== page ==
4)      Reset.  After all seven gems have been dealt with in this fashion, the player who was forced to return the greatest number of gems receives the start player marker.  In addition, each player is allowed to retain one of their “lost” gems. 

A number of gems equal to one less than the number of players are then drawn from the bag.  Beginning with the new start player, each player may either select one of the gems, or choose the start player marker, which he can keep or give to the player of his choice.  After this step, a new round is conducted. 

When playing with five players, the game concludes after three rounds.  More rounds are played when playing with fewer players.  Each player receives an additional florim for every two gems in their possession.  The player with the greatest wealth is victorious.  The game can also end prematurely if during the Trade or Adjustment phases all gems are depleted.  This occurred in one of my games and it was a quite unsatisfactory conclusion.  

My first playing of Crystal Faire left me slightly intrigued.  I seemed to be on the cusp of understanding how one could properly manipulate the trading and value adjustments to control their fate.  I convinced myself that there was a level of strategy remaining unrevealed just below the surface, and that further playings would bring this to the surface and give me a better understanding and appreciation of the game.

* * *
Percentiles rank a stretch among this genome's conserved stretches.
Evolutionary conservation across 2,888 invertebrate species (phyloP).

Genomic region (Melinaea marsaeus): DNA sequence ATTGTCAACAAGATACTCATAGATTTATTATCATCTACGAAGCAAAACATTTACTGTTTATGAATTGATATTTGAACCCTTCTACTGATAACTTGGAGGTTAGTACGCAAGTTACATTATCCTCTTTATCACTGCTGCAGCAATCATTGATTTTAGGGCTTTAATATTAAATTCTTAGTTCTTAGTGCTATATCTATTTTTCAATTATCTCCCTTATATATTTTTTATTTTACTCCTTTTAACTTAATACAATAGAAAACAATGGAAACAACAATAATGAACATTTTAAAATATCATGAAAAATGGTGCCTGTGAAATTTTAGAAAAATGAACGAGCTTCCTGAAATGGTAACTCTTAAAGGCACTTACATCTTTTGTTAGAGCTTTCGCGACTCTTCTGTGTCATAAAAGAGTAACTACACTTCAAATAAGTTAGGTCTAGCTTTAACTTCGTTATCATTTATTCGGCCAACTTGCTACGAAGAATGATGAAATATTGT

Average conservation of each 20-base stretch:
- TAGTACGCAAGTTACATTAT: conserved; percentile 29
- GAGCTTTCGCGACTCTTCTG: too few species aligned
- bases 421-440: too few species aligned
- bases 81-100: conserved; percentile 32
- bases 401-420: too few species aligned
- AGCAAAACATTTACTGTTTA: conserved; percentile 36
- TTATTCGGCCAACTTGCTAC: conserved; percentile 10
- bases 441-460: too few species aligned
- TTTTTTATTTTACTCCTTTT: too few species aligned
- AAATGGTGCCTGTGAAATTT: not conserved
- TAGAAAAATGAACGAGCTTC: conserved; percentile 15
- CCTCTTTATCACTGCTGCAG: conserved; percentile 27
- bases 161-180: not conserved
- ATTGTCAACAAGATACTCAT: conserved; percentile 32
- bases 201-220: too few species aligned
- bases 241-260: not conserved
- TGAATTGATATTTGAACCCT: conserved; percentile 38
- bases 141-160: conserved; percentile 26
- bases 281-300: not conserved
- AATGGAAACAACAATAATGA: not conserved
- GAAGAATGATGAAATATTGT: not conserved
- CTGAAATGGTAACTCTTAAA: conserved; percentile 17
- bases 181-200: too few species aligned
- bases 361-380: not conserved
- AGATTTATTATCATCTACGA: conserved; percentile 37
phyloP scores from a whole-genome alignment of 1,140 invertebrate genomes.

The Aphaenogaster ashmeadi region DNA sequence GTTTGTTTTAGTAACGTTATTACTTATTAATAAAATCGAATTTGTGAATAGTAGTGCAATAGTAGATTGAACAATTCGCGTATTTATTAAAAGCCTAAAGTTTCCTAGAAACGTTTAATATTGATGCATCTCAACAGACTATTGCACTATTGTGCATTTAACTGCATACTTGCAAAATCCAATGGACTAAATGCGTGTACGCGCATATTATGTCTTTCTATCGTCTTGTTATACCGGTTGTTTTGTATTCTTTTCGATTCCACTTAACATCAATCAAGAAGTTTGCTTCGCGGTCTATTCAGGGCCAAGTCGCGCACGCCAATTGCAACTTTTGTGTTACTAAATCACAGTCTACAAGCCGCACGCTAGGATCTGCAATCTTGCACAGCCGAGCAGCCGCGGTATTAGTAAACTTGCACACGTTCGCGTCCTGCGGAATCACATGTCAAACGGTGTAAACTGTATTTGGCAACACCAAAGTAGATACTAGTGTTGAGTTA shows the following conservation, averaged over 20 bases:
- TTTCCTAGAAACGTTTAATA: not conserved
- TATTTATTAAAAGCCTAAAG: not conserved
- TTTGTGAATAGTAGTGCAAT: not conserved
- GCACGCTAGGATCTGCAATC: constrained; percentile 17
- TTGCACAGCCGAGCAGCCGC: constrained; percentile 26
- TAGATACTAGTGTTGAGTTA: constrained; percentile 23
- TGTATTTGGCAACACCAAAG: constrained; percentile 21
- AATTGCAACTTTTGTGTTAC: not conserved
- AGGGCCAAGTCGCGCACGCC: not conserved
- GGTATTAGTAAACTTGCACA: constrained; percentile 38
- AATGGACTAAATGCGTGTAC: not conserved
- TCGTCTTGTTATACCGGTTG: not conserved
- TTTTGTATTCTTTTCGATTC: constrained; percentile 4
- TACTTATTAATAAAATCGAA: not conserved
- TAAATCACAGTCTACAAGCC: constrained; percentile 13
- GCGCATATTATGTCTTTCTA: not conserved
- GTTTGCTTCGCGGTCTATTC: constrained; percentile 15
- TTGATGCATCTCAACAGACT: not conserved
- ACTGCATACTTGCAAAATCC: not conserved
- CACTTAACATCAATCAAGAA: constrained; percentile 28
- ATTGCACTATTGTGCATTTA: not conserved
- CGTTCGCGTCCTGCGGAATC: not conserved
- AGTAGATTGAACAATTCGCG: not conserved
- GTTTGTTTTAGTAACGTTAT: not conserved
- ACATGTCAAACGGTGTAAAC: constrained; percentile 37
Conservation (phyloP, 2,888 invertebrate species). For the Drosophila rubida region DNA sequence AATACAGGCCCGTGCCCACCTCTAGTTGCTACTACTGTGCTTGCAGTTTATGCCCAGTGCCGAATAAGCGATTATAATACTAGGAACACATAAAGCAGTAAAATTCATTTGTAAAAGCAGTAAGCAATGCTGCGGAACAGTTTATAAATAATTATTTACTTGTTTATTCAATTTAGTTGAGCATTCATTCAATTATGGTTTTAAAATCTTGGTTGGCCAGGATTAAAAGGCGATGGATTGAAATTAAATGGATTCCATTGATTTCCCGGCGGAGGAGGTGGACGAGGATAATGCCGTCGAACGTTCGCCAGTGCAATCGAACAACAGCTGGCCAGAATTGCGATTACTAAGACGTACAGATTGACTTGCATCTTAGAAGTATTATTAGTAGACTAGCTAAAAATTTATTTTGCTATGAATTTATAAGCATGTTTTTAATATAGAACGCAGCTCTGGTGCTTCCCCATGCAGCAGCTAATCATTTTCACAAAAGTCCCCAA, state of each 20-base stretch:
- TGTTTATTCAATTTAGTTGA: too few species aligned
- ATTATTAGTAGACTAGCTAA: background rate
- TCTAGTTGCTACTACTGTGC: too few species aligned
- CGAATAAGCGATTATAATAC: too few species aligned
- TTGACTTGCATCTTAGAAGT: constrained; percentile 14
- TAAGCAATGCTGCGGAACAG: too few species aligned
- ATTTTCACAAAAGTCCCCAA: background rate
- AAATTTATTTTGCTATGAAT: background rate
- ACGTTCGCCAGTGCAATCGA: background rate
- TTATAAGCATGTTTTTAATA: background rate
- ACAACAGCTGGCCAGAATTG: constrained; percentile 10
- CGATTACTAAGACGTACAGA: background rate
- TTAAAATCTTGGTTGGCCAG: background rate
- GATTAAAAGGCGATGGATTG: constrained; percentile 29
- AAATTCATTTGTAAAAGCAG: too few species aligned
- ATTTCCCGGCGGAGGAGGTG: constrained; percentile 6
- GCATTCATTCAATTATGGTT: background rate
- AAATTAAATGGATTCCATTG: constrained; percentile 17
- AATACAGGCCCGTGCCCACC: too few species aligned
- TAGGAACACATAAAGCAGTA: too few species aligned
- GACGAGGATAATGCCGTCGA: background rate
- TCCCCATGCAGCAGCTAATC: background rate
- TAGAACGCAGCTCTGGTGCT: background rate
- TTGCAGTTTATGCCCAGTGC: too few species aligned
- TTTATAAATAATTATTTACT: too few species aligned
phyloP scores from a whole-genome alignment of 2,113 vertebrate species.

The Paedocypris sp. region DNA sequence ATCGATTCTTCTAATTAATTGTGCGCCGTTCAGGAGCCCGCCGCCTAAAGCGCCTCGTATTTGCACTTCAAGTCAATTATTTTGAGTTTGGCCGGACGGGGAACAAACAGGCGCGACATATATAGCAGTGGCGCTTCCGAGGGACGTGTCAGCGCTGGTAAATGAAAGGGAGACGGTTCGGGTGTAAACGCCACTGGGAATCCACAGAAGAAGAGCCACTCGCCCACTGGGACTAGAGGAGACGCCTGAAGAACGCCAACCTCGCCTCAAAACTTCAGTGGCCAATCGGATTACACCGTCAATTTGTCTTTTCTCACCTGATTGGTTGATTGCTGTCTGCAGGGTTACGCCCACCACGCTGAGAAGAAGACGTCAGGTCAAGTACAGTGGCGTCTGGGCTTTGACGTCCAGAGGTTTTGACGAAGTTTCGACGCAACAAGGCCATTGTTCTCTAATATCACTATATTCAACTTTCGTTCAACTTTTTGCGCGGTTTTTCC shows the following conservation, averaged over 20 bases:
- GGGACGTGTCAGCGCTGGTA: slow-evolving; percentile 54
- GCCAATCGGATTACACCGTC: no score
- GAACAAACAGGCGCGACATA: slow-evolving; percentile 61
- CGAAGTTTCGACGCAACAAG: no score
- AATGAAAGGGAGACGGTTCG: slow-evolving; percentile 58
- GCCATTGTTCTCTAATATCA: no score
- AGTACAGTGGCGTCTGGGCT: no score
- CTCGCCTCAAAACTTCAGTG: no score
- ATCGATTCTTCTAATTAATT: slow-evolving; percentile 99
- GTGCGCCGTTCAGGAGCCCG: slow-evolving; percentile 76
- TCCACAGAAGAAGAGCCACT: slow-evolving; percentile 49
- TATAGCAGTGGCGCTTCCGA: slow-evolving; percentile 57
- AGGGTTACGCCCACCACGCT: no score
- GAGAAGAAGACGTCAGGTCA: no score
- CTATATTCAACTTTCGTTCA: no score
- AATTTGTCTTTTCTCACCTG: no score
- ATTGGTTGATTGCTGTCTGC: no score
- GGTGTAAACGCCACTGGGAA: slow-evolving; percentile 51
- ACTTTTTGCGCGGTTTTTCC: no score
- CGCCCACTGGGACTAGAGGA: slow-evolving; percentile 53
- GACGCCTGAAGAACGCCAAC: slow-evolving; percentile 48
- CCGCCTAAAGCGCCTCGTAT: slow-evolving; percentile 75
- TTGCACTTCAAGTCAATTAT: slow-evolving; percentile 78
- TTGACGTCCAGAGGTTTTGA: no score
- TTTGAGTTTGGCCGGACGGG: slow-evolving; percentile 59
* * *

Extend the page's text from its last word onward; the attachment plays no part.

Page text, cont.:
Sadly, I must say that this has not occurred.  The game feels way too forced and random. 

While the offering mechanism is interesting, the fact that the rules force players to make offers usually means that they are constantly forced to trade gems they had hoped to maintain.  This can be extremely frustrating, and caused numerous players with whom I played to grow quite agitated.  That usually is not a good thing to have occur in a game.  My enjoyment of the game was not that terrific after my first play, and it plummeted from there.